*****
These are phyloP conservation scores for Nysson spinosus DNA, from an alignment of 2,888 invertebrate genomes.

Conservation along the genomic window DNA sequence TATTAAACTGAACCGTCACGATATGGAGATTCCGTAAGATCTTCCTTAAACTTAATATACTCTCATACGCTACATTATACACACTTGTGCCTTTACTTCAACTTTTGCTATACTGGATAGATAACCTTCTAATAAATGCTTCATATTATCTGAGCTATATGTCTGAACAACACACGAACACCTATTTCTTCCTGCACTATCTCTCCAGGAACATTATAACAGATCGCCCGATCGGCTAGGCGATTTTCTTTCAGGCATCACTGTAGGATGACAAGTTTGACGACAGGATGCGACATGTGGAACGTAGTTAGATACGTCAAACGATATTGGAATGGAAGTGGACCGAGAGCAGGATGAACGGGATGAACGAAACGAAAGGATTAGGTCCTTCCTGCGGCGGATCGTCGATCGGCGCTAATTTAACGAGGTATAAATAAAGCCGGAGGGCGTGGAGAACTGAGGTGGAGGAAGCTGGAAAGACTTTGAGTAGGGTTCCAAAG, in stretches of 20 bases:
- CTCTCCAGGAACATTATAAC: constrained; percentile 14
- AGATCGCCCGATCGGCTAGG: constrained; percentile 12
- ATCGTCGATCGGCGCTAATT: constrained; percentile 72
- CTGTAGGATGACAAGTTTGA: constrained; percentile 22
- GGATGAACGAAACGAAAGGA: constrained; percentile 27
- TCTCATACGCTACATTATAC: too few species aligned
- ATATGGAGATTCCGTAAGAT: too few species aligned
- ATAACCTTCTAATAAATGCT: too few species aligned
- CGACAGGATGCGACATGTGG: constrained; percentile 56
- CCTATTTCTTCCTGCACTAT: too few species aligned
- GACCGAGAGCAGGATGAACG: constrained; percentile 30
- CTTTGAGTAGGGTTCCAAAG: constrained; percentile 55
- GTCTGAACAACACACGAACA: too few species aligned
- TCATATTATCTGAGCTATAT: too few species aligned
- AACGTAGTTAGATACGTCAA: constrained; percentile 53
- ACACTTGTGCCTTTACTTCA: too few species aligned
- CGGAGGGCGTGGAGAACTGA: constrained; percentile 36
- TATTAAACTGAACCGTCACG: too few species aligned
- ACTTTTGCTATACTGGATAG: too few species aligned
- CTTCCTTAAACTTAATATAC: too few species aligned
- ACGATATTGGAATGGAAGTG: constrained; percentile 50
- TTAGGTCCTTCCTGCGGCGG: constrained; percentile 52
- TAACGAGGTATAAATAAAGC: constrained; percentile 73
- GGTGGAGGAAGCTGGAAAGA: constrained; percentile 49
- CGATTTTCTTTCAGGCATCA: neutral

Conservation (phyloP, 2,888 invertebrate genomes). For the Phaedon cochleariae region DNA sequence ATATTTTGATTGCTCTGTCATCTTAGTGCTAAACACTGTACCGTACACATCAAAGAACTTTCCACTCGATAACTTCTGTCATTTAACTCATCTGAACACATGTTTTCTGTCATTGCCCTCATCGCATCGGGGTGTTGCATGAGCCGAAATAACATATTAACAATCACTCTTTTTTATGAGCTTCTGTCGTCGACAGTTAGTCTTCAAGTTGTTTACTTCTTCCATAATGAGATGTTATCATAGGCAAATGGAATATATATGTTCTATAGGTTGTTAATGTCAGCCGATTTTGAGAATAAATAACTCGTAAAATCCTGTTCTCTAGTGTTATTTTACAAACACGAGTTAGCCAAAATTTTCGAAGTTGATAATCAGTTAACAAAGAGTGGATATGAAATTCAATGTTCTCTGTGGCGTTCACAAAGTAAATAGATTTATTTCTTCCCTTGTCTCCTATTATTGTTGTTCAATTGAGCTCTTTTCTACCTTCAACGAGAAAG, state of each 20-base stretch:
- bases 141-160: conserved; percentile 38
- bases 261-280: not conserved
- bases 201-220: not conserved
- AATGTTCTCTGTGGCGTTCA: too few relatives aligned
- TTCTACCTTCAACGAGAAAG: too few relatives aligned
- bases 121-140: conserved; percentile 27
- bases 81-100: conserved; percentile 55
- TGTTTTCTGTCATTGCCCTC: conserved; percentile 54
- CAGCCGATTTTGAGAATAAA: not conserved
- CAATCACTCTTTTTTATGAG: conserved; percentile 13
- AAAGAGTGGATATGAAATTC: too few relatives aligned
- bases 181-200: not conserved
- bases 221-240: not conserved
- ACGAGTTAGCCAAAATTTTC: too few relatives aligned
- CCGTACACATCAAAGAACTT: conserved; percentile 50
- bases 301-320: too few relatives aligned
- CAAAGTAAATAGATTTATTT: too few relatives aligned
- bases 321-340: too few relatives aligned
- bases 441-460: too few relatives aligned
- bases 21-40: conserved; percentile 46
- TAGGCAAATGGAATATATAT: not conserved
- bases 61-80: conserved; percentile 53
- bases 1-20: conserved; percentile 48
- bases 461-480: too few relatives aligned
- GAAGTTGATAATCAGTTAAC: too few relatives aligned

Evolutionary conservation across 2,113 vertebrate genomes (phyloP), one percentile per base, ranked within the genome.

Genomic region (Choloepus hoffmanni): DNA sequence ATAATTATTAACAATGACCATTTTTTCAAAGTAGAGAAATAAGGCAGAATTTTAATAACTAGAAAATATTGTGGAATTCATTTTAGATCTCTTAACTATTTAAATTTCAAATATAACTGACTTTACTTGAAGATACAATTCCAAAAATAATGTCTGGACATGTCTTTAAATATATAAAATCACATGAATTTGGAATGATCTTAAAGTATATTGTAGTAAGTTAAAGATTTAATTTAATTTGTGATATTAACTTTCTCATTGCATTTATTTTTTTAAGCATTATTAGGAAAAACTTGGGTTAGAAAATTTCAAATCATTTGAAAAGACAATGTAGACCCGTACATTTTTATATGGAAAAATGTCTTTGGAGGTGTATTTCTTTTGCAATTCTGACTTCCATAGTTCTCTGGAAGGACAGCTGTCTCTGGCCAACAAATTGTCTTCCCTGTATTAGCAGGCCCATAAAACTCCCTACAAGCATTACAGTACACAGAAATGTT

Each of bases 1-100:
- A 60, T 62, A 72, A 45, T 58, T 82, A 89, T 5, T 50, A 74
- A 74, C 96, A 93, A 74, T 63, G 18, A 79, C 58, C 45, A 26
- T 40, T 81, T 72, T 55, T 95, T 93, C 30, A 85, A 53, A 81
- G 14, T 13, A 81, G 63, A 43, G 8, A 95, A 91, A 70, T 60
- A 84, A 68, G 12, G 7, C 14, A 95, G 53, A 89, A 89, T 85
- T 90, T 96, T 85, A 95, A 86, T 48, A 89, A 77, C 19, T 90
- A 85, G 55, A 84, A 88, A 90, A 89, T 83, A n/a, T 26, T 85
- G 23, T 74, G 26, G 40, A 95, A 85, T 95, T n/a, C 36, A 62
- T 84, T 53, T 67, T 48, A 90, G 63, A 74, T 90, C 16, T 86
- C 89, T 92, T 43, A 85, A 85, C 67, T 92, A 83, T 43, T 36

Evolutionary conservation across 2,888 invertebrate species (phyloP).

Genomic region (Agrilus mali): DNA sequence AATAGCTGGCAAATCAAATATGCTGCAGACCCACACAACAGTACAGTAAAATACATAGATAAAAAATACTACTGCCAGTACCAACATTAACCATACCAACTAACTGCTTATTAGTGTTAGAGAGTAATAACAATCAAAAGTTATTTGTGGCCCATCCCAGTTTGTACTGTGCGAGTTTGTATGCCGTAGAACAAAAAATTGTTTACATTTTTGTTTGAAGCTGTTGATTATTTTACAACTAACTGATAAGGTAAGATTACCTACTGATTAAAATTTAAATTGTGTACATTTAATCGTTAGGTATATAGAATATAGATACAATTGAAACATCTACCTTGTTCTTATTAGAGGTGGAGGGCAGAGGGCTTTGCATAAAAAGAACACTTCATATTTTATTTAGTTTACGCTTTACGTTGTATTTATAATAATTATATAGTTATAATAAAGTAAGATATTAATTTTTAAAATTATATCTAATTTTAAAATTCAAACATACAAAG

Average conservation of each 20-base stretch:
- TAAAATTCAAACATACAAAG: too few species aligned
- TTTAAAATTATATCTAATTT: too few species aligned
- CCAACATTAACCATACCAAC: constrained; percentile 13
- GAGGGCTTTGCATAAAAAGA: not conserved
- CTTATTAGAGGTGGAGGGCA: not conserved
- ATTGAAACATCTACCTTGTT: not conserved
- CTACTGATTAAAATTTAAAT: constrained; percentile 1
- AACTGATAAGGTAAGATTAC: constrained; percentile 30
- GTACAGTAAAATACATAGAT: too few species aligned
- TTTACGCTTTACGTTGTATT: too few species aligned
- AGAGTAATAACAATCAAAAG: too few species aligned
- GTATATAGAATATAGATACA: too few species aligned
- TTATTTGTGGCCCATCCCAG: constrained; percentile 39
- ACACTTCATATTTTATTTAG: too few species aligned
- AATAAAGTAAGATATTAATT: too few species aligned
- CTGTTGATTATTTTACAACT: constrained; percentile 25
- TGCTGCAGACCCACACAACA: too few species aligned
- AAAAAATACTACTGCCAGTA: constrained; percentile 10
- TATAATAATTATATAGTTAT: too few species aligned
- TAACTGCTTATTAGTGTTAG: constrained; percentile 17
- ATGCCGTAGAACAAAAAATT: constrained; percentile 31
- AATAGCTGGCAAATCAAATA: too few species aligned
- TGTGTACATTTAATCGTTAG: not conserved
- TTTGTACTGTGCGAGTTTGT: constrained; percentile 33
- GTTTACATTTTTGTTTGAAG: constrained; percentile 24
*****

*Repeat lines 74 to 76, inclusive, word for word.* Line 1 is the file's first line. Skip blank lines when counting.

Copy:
- CTTATTAGAGGTGGAGGGCA: not conserved
- ATTGAAACATCTACCTTGTT: not conserved
- CTACTGATTAAAATTTAAAT: constrained; percentile 1